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The killing of Walter Rodney

Oscar H. Blayton

On the evening of June 13, 1980, a bomb blast shook a neighborhood in Georgetown, Guyana and took the life of Black scholar, writer and activist Walter Rodney. Few Black people in the United States, or elsewhere around the world felt the explosion, but it was an event that shook our lives to their very foundations.

The assassination of Walter Rodney on that bad luck Friday the 13th silenced a voice that was pressuring bastions of white supremacy to loosen their grip on the formerly enslaved and colonialized people of color around the world.

In 1972, Rodney published his brilliant book, “How Europe Underdeveloped Africa,” and stripped away the false narrative of humanistic motives driving European and American interactions with Africa both before and after most modern African nations gained their independence. This book, described by some as “the 20th century’s most important and influential book on African history,” eloquently sets out the case of how European and American regimes deliberately exploited and underdeveloped Africa. It also called for people of color to understand the capitalist system underpinning European and American economic dominance and to work for its overthrow.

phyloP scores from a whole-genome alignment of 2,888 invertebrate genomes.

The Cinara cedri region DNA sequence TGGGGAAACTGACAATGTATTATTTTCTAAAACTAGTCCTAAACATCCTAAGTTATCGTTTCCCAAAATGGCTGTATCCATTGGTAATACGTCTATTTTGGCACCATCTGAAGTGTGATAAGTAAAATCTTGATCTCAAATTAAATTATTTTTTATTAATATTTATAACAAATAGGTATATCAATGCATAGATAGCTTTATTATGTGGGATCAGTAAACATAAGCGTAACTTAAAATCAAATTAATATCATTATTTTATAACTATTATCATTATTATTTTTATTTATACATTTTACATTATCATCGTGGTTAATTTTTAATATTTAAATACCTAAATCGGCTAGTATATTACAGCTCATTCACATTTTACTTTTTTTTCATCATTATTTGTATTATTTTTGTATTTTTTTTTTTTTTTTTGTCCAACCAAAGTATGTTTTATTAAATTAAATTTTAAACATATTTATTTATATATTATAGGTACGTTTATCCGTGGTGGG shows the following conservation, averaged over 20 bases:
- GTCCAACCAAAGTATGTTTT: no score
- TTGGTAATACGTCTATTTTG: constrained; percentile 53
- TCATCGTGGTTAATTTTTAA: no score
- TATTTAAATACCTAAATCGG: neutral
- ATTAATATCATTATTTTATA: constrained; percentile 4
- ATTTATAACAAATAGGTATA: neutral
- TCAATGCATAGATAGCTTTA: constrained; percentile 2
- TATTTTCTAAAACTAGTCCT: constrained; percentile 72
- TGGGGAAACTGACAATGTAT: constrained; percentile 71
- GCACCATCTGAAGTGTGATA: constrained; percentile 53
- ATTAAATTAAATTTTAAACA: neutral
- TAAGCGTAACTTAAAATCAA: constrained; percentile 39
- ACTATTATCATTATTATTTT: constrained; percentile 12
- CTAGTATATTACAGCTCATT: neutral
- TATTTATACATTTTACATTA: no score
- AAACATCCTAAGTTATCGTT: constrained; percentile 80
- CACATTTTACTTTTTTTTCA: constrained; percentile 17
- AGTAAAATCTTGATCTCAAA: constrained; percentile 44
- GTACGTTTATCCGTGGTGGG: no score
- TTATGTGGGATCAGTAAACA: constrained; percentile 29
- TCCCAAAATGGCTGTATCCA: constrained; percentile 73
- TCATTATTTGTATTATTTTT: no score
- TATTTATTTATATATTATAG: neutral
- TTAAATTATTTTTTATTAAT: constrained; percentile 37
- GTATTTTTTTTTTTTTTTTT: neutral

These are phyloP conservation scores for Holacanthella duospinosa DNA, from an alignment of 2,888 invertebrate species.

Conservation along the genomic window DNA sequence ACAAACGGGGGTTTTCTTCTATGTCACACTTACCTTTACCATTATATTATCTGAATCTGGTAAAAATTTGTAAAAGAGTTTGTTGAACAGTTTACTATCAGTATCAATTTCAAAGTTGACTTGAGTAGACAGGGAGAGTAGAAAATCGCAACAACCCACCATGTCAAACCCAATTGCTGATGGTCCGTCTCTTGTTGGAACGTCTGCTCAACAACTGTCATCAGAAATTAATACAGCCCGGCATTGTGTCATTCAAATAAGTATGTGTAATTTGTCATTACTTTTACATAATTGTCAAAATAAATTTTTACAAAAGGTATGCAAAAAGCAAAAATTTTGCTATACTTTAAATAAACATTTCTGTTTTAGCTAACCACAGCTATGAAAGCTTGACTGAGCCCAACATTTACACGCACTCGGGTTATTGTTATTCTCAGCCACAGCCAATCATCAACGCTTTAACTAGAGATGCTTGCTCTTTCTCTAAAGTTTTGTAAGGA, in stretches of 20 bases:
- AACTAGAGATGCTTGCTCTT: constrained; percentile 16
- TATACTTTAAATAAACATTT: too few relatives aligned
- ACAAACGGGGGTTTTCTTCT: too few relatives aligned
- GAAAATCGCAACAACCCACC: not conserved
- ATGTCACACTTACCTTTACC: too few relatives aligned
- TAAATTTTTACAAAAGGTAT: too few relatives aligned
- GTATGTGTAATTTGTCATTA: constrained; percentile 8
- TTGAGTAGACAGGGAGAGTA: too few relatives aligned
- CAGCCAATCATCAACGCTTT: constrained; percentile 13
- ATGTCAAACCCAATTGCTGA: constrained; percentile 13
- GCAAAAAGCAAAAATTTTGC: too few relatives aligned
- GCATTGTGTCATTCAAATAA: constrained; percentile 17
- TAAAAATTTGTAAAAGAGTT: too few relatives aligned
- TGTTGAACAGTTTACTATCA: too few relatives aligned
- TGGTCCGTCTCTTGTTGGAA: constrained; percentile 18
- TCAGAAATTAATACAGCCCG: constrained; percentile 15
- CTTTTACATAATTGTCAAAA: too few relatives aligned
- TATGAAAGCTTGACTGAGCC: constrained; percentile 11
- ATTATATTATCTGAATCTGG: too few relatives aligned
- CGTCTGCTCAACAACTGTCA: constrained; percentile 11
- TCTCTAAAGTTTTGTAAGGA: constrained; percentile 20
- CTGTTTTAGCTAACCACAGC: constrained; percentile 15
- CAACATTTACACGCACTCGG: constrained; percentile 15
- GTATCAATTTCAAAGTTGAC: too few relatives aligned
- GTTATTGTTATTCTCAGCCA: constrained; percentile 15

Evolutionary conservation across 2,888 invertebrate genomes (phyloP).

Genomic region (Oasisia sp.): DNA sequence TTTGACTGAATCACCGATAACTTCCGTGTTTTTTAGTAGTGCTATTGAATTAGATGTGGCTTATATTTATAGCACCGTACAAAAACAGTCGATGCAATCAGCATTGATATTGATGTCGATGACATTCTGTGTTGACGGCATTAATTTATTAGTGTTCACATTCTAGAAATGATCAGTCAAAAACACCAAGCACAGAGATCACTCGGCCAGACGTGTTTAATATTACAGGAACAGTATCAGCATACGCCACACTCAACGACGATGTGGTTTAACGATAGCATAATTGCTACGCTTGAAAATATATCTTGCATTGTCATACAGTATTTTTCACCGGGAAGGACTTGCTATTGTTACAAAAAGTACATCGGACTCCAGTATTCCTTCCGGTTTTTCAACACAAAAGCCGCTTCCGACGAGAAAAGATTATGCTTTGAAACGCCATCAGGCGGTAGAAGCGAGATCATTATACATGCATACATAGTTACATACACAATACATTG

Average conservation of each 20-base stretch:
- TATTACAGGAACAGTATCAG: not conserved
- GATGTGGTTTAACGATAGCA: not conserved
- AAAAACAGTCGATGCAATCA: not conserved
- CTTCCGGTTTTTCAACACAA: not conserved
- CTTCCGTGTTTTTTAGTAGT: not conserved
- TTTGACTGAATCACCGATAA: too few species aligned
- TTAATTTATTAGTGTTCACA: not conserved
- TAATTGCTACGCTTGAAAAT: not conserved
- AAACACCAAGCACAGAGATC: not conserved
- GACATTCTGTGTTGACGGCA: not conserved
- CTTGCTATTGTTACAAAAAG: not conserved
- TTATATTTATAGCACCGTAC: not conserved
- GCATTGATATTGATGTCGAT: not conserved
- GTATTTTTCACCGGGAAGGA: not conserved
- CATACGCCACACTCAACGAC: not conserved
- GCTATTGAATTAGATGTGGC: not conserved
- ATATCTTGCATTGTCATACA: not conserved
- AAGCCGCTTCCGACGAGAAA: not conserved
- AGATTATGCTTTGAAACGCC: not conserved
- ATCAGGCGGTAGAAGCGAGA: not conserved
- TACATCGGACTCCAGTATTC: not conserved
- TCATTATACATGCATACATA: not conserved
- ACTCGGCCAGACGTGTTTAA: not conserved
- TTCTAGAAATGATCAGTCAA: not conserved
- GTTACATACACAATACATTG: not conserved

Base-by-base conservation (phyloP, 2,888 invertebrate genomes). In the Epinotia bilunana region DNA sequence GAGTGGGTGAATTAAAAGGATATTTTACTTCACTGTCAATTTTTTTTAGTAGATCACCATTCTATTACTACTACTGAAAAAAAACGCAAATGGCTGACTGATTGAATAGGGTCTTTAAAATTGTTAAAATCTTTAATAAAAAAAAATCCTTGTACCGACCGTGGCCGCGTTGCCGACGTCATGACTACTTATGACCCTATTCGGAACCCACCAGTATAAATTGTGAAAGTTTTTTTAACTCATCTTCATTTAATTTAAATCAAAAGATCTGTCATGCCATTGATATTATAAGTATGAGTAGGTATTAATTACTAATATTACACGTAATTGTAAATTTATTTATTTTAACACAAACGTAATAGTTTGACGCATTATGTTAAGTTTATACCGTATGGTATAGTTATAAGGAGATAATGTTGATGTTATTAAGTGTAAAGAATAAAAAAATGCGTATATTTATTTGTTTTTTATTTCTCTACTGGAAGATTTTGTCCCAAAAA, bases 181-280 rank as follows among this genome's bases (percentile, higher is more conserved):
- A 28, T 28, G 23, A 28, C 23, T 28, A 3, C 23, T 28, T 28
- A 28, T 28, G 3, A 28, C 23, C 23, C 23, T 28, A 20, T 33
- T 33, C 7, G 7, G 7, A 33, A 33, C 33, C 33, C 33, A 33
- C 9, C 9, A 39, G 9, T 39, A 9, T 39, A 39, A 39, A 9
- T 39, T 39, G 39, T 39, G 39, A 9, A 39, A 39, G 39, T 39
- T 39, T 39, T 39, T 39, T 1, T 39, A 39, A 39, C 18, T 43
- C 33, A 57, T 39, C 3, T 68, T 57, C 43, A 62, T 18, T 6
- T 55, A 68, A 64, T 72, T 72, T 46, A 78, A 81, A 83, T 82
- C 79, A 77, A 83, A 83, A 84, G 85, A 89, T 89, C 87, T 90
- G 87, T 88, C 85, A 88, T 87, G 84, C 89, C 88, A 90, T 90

Walter Rodney knew that modern Western culture was built upon, and maintained by, a worldwide system of racialized labor exploitation of people of color, coupled with the theft of the natural resources from the lands where those people lived. He was determined that people of color should come to understand this. And this is why, for some, he had to die.

We must understand that Walter Rodney’s death is not a singular instance of European and American regimes shutting down voices calling for the economic freedom of people of color. Economic freedom translates into political power, and the former slave nations and colonial powers cannot allow people of color to gain the type of power that comes with economic independence.

For those who would argue that this last statement is an exaggeration, a brief survey of history presents a very clear picture of how white supremacy and Eurocentric dominance has been maintained by violence throughout the centuries.

History tells us of Toussaint L’Ouverture, the most prominent figure in the Haitian revolution against France from 1791 until his capture in 1802. But his capture and subsequent death in a French prison in 1803 did not end the Haitians’ thirst for liberty. The fighting continued until the Black and brown population of the former French colony won their freedom in 1804 at a great cost of lives lost. This victory also created the nation of Haiti — the world’s first Black-led republic.

However, 21 years later, France sailed warships into Haitian waters and threatened a devastating invasion if its demands for reparations for the loss of its slaves and its slave colony were not met. Haiti was forced to submit to the overwhelming French show of force and, over the years, has paid to France what amounts to $21 billion in today’s dollars. This economic burden severely stunted Haiti’s economic development and has kept the island nation impoverished to this day, as well as making it a source of cheap labor for more developed economies.